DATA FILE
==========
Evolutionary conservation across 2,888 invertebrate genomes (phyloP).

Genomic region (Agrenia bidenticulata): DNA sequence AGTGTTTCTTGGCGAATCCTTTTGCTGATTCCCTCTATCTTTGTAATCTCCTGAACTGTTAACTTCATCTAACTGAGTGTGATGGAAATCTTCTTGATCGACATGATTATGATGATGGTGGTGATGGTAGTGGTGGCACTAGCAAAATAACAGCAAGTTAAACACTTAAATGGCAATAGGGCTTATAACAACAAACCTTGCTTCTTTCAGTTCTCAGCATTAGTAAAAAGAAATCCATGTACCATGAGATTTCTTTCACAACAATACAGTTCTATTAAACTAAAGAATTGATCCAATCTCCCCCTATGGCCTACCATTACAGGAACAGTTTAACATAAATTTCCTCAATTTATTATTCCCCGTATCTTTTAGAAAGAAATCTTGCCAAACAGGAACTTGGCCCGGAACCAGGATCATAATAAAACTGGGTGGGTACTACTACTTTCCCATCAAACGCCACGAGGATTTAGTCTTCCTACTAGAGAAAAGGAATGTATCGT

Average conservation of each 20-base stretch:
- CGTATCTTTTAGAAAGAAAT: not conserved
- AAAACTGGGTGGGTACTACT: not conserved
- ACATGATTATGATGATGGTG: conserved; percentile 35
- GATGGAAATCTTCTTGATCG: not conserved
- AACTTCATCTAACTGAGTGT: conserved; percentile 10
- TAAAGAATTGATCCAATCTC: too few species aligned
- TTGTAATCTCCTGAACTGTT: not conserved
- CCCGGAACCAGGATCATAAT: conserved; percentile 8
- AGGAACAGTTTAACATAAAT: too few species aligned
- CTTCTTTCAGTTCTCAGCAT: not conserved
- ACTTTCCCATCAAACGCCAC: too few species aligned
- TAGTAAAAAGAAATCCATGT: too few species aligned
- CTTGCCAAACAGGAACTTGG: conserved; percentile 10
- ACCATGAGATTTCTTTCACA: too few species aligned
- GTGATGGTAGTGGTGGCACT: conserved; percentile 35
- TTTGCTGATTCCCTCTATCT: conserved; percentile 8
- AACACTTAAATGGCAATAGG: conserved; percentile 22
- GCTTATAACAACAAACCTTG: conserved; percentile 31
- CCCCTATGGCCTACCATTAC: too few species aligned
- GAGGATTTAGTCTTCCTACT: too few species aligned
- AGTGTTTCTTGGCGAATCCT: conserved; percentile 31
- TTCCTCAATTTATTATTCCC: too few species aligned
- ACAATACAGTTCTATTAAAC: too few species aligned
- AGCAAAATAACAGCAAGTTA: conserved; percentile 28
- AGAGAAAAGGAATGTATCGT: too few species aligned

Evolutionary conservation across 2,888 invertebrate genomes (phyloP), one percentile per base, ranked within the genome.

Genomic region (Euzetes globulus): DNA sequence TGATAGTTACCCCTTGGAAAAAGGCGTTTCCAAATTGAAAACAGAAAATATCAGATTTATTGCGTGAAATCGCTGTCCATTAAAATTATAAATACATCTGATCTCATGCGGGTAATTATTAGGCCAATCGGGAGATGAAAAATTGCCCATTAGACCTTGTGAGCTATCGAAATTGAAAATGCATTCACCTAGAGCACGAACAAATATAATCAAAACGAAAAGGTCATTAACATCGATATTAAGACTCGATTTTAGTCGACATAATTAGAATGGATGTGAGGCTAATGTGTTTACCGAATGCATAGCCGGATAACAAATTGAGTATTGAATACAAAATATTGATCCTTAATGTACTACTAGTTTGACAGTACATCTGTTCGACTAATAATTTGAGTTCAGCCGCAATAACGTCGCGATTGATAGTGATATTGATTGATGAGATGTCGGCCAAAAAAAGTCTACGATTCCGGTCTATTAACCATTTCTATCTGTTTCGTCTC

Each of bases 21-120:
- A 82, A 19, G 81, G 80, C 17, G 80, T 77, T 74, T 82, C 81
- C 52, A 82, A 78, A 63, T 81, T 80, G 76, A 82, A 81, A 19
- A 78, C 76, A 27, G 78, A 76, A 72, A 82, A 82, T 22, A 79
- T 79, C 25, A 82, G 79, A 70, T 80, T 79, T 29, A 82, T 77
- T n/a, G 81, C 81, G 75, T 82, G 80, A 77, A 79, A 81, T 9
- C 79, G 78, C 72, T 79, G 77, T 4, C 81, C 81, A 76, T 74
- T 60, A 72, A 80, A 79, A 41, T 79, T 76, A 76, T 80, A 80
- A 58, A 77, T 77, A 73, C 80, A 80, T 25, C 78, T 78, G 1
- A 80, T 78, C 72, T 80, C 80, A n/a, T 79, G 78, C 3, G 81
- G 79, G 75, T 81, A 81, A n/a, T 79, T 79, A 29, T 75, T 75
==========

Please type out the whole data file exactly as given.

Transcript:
Evolutionary conservation across 2,888 invertebrate genomes (phyloP).

Genomic region (Agrenia bidenticulata): DNA sequence AGTGTTTCTTGGCGAATCCTTTTGCTGATTCCCTCTATCTTTGTAATCTCCTGAACTGTTAACTTCATCTAACTGAGTGTGATGGAAATCTTCTTGATCGACATGATTATGATGATGGTGGTGATGGTAGTGGTGGCACTAGCAAAATAACAGCAAGTTAAACACTTAAATGGCAATAGGGCTTATAACAACAAACCTTGCTTCTTTCAGTTCTCAGCATTAGTAAAAAGAAATCCATGTACCATGAGATTTCTTTCACAACAATACAGTTCTATTAAACTAAAGAATTGATCCAATCTCCCCCTATGGCCTACCATTACAGGAACAGTTTAACATAAATTTCCTCAATTTATTATTCCCCGTATCTTTTAGAAAGAAATCTTGCCAAACAGGAACTTGGCCCGGAACCAGGATCATAATAAAACTGGGTGGGTACTACTACTTTCCCATCAAACGCCACGAGGATTTAGTCTTCCTACTAGAGAAAAGGAATGTATCGT

Average conservation of each 20-base stretch:
- CGTATCTTTTAGAAAGAAAT: not conserved
- AAAACTGGGTGGGTACTACT: not conserved
- ACATGATTATGATGATGGTG: conserved; percentile 35
- GATGGAAATCTTCTTGATCG: not conserved
- AACTTCATCTAACTGAGTGT: conserved; percentile 10
- TAAAGAATTGATCCAATCTC: too few species aligned
- TTGTAATCTCCTGAACTGTT: not conserved
- CCCGGAACCAGGATCATAAT: conserved; percentile 8
- AGGAACAGTTTAACATAAAT: too few species aligned
- CTTCTTTCAGTTCTCAGCAT: not conserved
- ACTTTCCCATCAAACGCCAC: too few species aligned
- TAGTAAAAAGAAATCCATGT: too few species aligned
- CTTGCCAAACAGGAACTTGG: conserved; percentile 10
- ACCATGAGATTTCTTTCACA: too few species aligned
- GTGATGGTAGTGGTGGCACT: conserved; percentile 35
- TTTGCTGATTCCCTCTATCT: conserved; percentile 8
- AACACTTAAATGGCAATAGG: conserved; percentile 22
- GCTTATAACAACAAACCTTG: conserved; percentile 31
- CCCCTATGGCCTACCATTAC: too few species aligned
- GAGGATTTAGTCTTCCTACT: too few species aligned
- AGTGTTTCTTGGCGAATCCT: conserved; percentile 31
- TTCCTCAATTTATTATTCCC: too few species aligned
- ACAATACAGTTCTATTAAAC: too few species aligned
- AGCAAAATAACAGCAAGTTA: conserved; percentile 28
- AGAGAAAAGGAATGTATCGT: too few species aligned

Evolutionary conservation across 2,888 invertebrate genomes (phyloP), one percentile per base, ranked within the genome.

Genomic region (Euzetes globulus): DNA sequence TGATAGTTACCCCTTGGAAAAAGGCGTTTCCAAATTGAAAACAGAAAATATCAGATTTATTGCGTGAAATCGCTGTCCATTAAAATTATAAATACATCTGATCTCATGCGGGTAATTATTAGGCCAATCGGGAGATGAAAAATTGCCCATTAGACCTTGTGAGCTATCGAAATTGAAAATGCATTCACCTAGAGCACGAACAAATATAATCAAAACGAAAAGGTCATTAACATCGATATTAAGACTCGATTTTAGTCGACATAATTAGAATGGATGTGAGGCTAATGTGTTTACCGAATGCATAGCCGGATAACAAATTGAGTATTGAATACAAAATATTGATCCTTAATGTACTACTAGTTTGACAGTACATCTGTTCGACTAATAATTTGAGTTCAGCCGCAATAACGTCGCGATTGATAGTGATATTGATTGATGAGATGTCGGCCAAAAAAAGTCTACGATTCCGGTCTATTAACCATTTCTATCTGTTTCGTCTC

Each of bases 21-120:
- A 82, A 19, G 81, G 80, C 17, G 80, T 77, T 74, T 82, C 81
- C 52, A 82, A 78, A 63, T 81, T 80, G 76, A 82, A 81, A 19
- A 78, C 76, A 27, G 78, A 76, A 72, A 82, A 82, T 22, A 79
- T 79, C 25, A 82, G 79, A 70, T 80, T 79, T 29, A 82, T 77
- T n/a, G 81, C 81, G 75, T 82, G 80, A 77, A 79, A 81, T 9
- C 79, G 78, C 72, T 79, G 77, T 4, C 81, C 81, A 76, T 74
- T 60, A 72, A 80, A 79, A 41, T 79, T 76, A 76, T 80, A 80
- A 58, A 77, T 77, A 73, C 80, A 80, T 25, C 78, T 78, G 1
- A 80, T 78, C 72, T 80, C 80, A n/a, T 79, G 78, C 3, G 81
- G 79, G 75, T 81, A 81, A n/a, T 79, T 79, A 29, T 75, T 75